India just saved its warships from being sitting ducks

Discussion in 'Indian Navy' started by Neil, Nov 25, 2014.

  1. Neil

    Neil Senior Member Senior Member

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    Without advanced towed array sonar systems, all warships the navy has built and bought since the 1990s would be sitting ducks in war. Ajai Shukla reports


    On November 12, without announcement or fanfare, the defence ministry signed a small contract with enormous implications for itself and the Indian Navy. This formalised the purchase of six advanced towed array sonar systems from Atlas Elektronik, the German naval systems giant, for just under Euro 40 million (Rs 306 crore).

    These ATAS systems will equip three Talwar-class frigates (INS Talwar, Trishul and Tabar) and three Delhi-class destroyers (INS Delhi, Mumbai and Mysore), allowing them to detect enemy submarines in the Arabian Sea, where the warm, shallow waters confound conventional hull-mounted sonars.

    Without ATAS, all the warships the navy has built and bought since the 1990s - each costing a few thousand crores and crewed by a couple of hundred sailors - would be sitting ducks in war. Enemy submarines, lurking unseen 50-80 kilometres away, could leisurely torpedo Indian warships.

    So vulnerable has been India's fleet that when INS Vikramaditya, the navy's new aircraft carrier, was sailing home from Russia, it was escorted through the Arabian Sea by several Indian warships. There was no certainty that Pakistan's Agosta 90B submarines could be detected by sonar systems other than ATAS.

    All that protects India's 25 latest frontline warships from enemy submarines is a relatively ineffective Passive Towed Array Sonar (PTAS), and an indigenous hull-mounted sonar called HUMSA.

    So important is the ATAS contract that the MoD abandoned even the pretence of indigenisation. Atlas Elektronik will build all six ATAS systems in Germany, and has been exempted from offsets.

    ATAS is especially vital in the Arabian Sea. Warships detect underwater objects (like submarines) with sonar - a "ping" of sound emitted into the water that reflects from submarines, just as radar bounces back from aircraft. In our warm, shallow waters, the returning signal often gets lost. Since the water is warm on the surface and cools rapidly as one goes deeper, the sharp "temperature gradient" refracts sonar waves, bending them away from the warship's sensors. Unable to receive the returning signal, the warship cannot detect the submarine.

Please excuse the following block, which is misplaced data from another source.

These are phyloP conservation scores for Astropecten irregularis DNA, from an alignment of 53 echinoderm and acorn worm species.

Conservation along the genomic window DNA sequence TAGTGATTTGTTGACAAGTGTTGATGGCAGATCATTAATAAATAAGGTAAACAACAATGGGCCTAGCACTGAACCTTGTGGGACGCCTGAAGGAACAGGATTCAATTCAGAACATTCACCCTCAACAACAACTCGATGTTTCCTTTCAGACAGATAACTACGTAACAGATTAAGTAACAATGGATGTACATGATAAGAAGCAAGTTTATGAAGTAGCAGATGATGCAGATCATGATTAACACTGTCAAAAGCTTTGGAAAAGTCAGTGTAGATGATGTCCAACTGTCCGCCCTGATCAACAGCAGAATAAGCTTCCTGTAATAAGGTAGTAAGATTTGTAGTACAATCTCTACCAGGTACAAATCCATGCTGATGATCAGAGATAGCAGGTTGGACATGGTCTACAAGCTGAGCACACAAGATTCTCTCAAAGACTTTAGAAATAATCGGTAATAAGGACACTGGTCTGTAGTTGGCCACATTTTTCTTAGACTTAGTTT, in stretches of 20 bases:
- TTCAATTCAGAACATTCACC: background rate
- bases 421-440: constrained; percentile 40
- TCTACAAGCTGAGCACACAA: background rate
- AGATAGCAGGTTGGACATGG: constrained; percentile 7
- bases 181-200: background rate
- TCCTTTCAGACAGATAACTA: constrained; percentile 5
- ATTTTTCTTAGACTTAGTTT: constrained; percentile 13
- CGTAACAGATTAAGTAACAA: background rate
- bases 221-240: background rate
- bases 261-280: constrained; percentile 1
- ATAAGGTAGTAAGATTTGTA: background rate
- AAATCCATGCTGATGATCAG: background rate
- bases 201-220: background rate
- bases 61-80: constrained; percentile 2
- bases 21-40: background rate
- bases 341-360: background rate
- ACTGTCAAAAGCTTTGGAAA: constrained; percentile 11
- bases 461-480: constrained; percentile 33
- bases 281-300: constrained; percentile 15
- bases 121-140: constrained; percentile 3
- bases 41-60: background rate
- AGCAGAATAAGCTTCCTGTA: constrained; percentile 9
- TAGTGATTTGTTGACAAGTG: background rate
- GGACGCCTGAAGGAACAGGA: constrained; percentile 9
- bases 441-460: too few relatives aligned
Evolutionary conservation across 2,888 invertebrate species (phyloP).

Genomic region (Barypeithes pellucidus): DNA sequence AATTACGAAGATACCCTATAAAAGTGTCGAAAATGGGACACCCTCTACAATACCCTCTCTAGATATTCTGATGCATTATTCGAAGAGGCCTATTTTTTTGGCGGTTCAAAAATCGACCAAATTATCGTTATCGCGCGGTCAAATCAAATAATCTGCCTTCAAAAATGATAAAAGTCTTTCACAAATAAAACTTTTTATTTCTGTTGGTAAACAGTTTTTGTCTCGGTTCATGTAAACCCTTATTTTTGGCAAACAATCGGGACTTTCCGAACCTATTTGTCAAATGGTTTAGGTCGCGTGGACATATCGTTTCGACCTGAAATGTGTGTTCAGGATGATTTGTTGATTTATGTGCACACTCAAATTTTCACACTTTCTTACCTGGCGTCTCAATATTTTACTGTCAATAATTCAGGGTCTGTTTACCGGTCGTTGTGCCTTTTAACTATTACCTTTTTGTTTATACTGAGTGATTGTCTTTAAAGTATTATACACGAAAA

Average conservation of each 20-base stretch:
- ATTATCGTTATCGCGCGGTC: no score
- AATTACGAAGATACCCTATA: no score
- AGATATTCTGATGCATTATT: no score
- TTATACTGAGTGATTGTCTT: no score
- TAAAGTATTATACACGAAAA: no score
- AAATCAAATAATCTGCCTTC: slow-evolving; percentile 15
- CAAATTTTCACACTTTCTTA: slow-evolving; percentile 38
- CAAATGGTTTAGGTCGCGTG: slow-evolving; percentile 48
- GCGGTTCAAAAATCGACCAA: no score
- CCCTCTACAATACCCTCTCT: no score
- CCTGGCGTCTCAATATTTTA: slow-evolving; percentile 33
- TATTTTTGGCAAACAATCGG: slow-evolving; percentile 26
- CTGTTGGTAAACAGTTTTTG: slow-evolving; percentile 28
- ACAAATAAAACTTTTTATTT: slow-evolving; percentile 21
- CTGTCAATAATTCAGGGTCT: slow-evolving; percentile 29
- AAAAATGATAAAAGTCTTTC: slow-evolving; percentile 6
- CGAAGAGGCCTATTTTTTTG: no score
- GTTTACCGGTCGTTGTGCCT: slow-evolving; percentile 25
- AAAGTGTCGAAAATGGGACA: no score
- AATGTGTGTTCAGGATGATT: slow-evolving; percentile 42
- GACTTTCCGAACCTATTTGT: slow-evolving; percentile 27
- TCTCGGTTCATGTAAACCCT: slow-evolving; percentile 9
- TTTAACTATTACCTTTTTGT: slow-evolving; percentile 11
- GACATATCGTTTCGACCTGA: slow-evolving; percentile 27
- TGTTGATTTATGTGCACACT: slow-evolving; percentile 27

ATAS overcomes the "temperature gradient", since it is towed by a cable that extends deep below the surface, into the cooler layers where submarines lurk. With the sensors themselves in the colder water layers, there is no "temperature differential". Even the faintest return signal from a submarine is detected.

    The navy will fit ATAS externally onto the rear of its warships, which have been built for this reason with an empty compartment at the rear.

    With this contract, Atlas Elektronik has taken pole position for supplying the navy a range of high-end sonars.

    Bharat Electronics Limited, which is required to build ten ATAS with foreign partnership, has been encouraged by the navy to tie up with Atlas so that sonar equipment is standardised across warships.